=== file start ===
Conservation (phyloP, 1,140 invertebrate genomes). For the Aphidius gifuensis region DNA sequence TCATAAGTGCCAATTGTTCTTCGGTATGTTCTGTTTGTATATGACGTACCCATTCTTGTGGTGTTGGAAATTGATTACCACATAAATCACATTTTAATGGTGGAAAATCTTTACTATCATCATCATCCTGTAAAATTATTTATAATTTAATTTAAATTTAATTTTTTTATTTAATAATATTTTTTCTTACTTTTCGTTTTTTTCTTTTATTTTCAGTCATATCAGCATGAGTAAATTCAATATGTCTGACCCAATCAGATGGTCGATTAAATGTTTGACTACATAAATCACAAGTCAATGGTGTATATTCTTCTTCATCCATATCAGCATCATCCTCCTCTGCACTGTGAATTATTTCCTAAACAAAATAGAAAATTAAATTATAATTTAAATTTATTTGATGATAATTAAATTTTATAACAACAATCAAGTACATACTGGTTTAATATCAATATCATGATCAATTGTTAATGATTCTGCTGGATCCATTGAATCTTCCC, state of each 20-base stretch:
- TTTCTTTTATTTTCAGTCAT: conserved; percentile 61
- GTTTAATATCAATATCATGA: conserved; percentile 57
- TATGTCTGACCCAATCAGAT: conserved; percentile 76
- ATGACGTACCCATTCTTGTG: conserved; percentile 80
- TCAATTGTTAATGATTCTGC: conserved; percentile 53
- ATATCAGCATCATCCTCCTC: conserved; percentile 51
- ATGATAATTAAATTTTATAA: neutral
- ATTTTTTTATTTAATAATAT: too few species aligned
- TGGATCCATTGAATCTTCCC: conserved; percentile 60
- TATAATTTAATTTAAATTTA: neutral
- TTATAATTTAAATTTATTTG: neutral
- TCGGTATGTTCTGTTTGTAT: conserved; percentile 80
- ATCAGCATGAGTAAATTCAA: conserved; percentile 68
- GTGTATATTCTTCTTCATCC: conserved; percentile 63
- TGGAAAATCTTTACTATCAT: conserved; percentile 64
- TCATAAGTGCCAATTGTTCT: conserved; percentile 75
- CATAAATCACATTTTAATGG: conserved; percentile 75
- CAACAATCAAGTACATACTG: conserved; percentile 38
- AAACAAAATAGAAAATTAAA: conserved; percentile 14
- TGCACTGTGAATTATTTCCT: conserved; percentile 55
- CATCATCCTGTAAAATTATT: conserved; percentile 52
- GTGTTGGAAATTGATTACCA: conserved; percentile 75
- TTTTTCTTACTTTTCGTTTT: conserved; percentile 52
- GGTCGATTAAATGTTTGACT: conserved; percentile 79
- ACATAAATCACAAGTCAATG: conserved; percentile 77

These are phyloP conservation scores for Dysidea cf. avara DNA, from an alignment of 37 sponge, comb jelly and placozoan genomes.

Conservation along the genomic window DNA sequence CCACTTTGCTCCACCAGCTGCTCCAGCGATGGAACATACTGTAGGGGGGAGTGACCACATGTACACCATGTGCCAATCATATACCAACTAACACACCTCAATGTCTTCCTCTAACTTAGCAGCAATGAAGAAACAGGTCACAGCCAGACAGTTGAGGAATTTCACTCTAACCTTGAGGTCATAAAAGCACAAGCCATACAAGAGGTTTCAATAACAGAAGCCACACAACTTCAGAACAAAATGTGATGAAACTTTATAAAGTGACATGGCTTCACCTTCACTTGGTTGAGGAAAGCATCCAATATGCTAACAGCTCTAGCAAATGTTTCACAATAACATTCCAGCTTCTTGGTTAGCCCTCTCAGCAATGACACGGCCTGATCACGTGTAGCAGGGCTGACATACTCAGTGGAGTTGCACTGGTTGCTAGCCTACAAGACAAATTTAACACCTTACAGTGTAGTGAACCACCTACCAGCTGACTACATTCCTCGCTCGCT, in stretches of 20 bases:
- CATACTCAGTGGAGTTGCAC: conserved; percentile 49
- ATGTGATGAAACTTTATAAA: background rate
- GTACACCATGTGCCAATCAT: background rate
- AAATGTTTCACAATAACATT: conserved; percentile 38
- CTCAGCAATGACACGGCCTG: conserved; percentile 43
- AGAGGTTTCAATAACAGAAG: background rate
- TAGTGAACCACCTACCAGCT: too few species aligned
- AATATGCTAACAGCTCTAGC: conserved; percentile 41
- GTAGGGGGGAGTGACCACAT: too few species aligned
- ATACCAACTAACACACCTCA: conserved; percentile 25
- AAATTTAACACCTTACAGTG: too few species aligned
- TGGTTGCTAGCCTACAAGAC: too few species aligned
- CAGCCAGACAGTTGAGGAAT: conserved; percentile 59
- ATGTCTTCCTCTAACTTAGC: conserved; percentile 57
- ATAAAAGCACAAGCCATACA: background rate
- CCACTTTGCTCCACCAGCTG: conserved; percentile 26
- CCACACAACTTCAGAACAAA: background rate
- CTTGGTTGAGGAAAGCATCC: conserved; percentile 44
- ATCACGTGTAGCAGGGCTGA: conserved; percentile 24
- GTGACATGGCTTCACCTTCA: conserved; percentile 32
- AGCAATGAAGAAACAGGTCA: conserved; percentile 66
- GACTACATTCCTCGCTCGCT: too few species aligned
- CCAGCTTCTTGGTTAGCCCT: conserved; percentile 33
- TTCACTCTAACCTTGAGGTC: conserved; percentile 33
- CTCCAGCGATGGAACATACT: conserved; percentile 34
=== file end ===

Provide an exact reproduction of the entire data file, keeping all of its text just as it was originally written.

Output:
Conservation (phyloP, 1,140 invertebrate genomes). For the Aphidius gifuensis region DNA sequence TCATAAGTGCCAATTGTTCTTCGGTATGTTCTGTTTGTATATGACGTACCCATTCTTGTGGTGTTGGAAATTGATTACCACATAAATCACATTTTAATGGTGGAAAATCTTTACTATCATCATCATCCTGTAAAATTATTTATAATTTAATTTAAATTTAATTTTTTTATTTAATAATATTTTTTCTTACTTTTCGTTTTTTTCTTTTATTTTCAGTCATATCAGCATGAGTAAATTCAATATGTCTGACCCAATCAGATGGTCGATTAAATGTTTGACTACATAAATCACAAGTCAATGGTGTATATTCTTCTTCATCCATATCAGCATCATCCTCCTCTGCACTGTGAATTATTTCCTAAACAAAATAGAAAATTAAATTATAATTTAAATTTATTTGATGATAATTAAATTTTATAACAACAATCAAGTACATACTGGTTTAATATCAATATCATGATCAATTGTTAATGATTCTGCTGGATCCATTGAATCTTCCC, state of each 20-base stretch:
- TTTCTTTTATTTTCAGTCAT: conserved; percentile 61
- GTTTAATATCAATATCATGA: conserved; percentile 57
- TATGTCTGACCCAATCAGAT: conserved; percentile 76
- ATGACGTACCCATTCTTGTG: conserved; percentile 80
- TCAATTGTTAATGATTCTGC: conserved; percentile 53
- ATATCAGCATCATCCTCCTC: conserved; percentile 51
- ATGATAATTAAATTTTATAA: neutral
- ATTTTTTTATTTAATAATAT: too few species aligned
- TGGATCCATTGAATCTTCCC: conserved; percentile 60
- TATAATTTAATTTAAATTTA: neutral
- TTATAATTTAAATTTATTTG: neutral
- TCGGTATGTTCTGTTTGTAT: conserved; percentile 80
- ATCAGCATGAGTAAATTCAA: conserved; percentile 68
- GTGTATATTCTTCTTCATCC: conserved; percentile 63
- TGGAAAATCTTTACTATCAT: conserved; percentile 64
- TCATAAGTGCCAATTGTTCT: conserved; percentile 75
- CATAAATCACATTTTAATGG: conserved; percentile 75
- CAACAATCAAGTACATACTG: conserved; percentile 38
- AAACAAAATAGAAAATTAAA: conserved; percentile 14
- TGCACTGTGAATTATTTCCT: conserved; percentile 55
- CATCATCCTGTAAAATTATT: conserved; percentile 52
- GTGTTGGAAATTGATTACCA: conserved; percentile 75
- TTTTTCTTACTTTTCGTTTT: conserved; percentile 52
- GGTCGATTAAATGTTTGACT: conserved; percentile 79
- ACATAAATCACAAGTCAATG: conserved; percentile 77

These are phyloP conservation scores for Dysidea cf. avara DNA, from an alignment of 37 sponge, comb jelly and placozoan genomes.

Conservation along the genomic window DNA sequence CCACTTTGCTCCACCAGCTGCTCCAGCGATGGAACATACTGTAGGGGGGAGTGACCACATGTACACCATGTGCCAATCATATACCAACTAACACACCTCAATGTCTTCCTCTAACTTAGCAGCAATGAAGAAACAGGTCACAGCCAGACAGTTGAGGAATTTCACTCTAACCTTGAGGTCATAAAAGCACAAGCCATACAAGAGGTTTCAATAACAGAAGCCACACAACTTCAGAACAAAATGTGATGAAACTTTATAAAGTGACATGGCTTCACCTTCACTTGGTTGAGGAAAGCATCCAATATGCTAACAGCTCTAGCAAATGTTTCACAATAACATTCCAGCTTCTTGGTTAGCCCTCTCAGCAATGACACGGCCTGATCACGTGTAGCAGGGCTGACATACTCAGTGGAGTTGCACTGGTTGCTAGCCTACAAGACAAATTTAACACCTTACAGTGTAGTGAACCACCTACCAGCTGACTACATTCCTCGCTCGCT, in stretches of 20 bases:
- CATACTCAGTGGAGTTGCAC: conserved; percentile 49
- ATGTGATGAAACTTTATAAA: background rate
- GTACACCATGTGCCAATCAT: background rate
- AAATGTTTCACAATAACATT: conserved; percentile 38
- CTCAGCAATGACACGGCCTG: conserved; percentile 43
- AGAGGTTTCAATAACAGAAG: background rate
- TAGTGAACCACCTACCAGCT: too few species aligned
- AATATGCTAACAGCTCTAGC: conserved; percentile 41
- GTAGGGGGGAGTGACCACAT: too few species aligned
- ATACCAACTAACACACCTCA: conserved; percentile 25
- AAATTTAACACCTTACAGTG: too few species aligned
- TGGTTGCTAGCCTACAAGAC: too few species aligned
- CAGCCAGACAGTTGAGGAAT: conserved; percentile 59
- ATGTCTTCCTCTAACTTAGC: conserved; percentile 57
- ATAAAAGCACAAGCCATACA: background rate
- CCACTTTGCTCCACCAGCTG: conserved; percentile 26
- CCACACAACTTCAGAACAAA: background rate
- CTTGGTTGAGGAAAGCATCC: conserved; percentile 44
- ATCACGTGTAGCAGGGCTGA: conserved; percentile 24
- GTGACATGGCTTCACCTTCA: conserved; percentile 32
- AGCAATGAAGAAACAGGTCA: conserved; percentile 66
- GACTACATTCCTCGCTCGCT: too few species aligned
- CCAGCTTCTTGGTTAGCCCT: conserved; percentile 33
- TTCACTCTAACCTTGAGGTC: conserved; percentile 33
- CTCCAGCGATGGAACATACT: conserved; percentile 34